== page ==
Simmering ethnic tensions may derail a democratic Iraq

Shiite call for elections, not caucuses, complicates U.S. plans for handover

January 17, 2004|By Mark Matthews | Mark Matthews,SUN NATIONAL STAFF

WASHINGTON - After vowing to move Iraq toward democracy, the United States finds itself bogged down in an ethnic power struggle like those that persuaded some Middle Eastern leaders that only an iron-fisted dictator could hold the fractious nation together.

Iraq's most prominent Shiite cleric is balking at a U.S.-backed plan for an interim government, fearing that it would deprive the long-oppressed Shiite majority of a share of power consistent with its numbers.

But caving in to his demands could further inflame Iraq's Sunni minority, which has controlled the levers of power in Iraq from the days of the Ottoman Empire through Saddam Hussein's rule. The Sunni fear of losing influence and their accustomed share of the nation's oil wealth is seen as a major factor in prolonging the violent insurgency against American forces.

Kurds in the north, meanwhile, are pushing for a system that will grant them a large measure of autonomy, something that alarms Iraq's neighbors, particularly the Turks, who fear agitation for a unified Kurdish state.

These struggles lie at the heart of the Bush administration's scramble for ways to salvage its Iraq policy, including an appeal for help to United Nations Secretary-General Kofi Annan in a meeting set for Monday.

U.S. officials want to hand over sovereignty to Iraqis by July 1, which would allow Bush to disengage the United States from its difficult role as an occupying power before his re-election campaign starts up in earnest in the fall.

The problems facing U.S. occupiers were not totally unexpected in the days before Bush launched the U.S.-led invasion to topple Hussein in March. In a speech to the American Enterprise Institute in February, he warned, "Bringing stability and unity to a free Iraq will not be easy."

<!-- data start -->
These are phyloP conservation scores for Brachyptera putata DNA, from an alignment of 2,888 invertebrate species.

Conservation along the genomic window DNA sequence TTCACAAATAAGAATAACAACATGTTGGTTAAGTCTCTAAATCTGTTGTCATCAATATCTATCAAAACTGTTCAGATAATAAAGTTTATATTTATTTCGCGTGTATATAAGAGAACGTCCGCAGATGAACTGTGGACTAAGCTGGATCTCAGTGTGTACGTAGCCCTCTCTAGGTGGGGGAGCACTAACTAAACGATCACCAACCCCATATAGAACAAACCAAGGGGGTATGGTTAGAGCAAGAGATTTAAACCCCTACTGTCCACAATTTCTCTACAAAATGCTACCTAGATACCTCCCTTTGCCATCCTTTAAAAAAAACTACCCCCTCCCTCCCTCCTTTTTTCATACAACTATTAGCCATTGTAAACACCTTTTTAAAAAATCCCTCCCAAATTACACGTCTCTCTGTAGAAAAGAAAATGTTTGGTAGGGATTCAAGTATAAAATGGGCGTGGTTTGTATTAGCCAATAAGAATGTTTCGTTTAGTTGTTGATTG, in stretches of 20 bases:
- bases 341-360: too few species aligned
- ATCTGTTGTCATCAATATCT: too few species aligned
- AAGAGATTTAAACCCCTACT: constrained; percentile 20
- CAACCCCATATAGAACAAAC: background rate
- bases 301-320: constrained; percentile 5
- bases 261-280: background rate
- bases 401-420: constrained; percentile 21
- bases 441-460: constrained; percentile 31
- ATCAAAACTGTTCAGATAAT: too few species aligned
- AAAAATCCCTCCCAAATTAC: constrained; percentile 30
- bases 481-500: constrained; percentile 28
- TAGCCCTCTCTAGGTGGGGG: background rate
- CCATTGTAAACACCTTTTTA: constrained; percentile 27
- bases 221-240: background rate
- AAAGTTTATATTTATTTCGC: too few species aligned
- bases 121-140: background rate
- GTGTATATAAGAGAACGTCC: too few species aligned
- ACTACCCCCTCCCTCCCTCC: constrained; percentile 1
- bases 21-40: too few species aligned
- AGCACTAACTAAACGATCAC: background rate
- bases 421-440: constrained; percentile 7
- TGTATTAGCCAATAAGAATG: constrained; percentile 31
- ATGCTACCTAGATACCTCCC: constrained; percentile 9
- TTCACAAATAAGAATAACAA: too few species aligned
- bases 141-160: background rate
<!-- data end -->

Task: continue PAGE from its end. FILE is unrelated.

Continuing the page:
Bush, nevertheless, rallied Americans for war in part with a vision of a future Iraq that would serve as a "dramatic and inspiring example of freedom for other nations in the region."

"There was a time when many said that the cultures of Japan and Germany were incapable of sustaining democratic values. Well, they were wrong. Some say the same of Iraq today. They are mistaken," Bush told his audience that day. "The nation of Iraq - with its proud heritage, abundant resources and skilled and educated people - is fully capable of moving toward democracy and living in freedom."

Far from serving as an example of democracy, however, Iraq today offers an object lesson in the difficulty of transforming a nation of competing ethnic and religious groups, all pulled together within borders drawn by Europeans after the defeat of the Ottoman Empire in World War I. After a British-installed monarchy was overthrown in the 1950s, Iraq endured a decade of violence and instability, followed by the brutal 30-year dictatorship of Hussein's Baath Party.

The political problems also expose anew what many critics have described as inadequate planning by the Bush administration for what it would face in post-Hussein Iraq.

Officials underestimated the extent to which Iraqi governmental institutions had been weakened by years of U.N. sanctions and the subsequent damage caused by postwar looting.

Although numerous political parties have sprouted in postwar Iraq, polls show that few have a broad base of support. Instead, the Iraqi scene appears rife with ethnic and tribal competition, causing some analysts to fear that decades-old fault lines within this tribal society will come to dominate the political transition, possibly leading to civil war.

Until November, the Bush administration had in mind a gradual process of guiding Iraq toward democracy before it returned the country to self-rule, and refused to set a departure date.

That plan called for gradually returning power to Iraqi institutions, writing a constitution that would be ratified by the population, then holding elections for a new government. Only after that government was in place would the provisional authority yield full power to Iraqis.

The constitutional process was widely seen as crucial, since it would have to balance the interests of Iraq's various ethnic and religious groups and give all a stake in holding the country together.

When the drafting of a constitution got off to a slow start and Iraqi demands increased for an end to the occupation, the administration agreed in November with the U.S.-appointed Iraqi Governing Council to return Iraq to self-rule July 1, well before a constitution is complete and elections are held.

Between now and the end of June, the council is supposed to approve the structure of a provisional government that would last until a permanent body is created next year. Under the revamped American plan, caucuses are to be held in each of Iraq's 18 provinces to pick members of a transitional assembly, which in turn will pick a provisional government.

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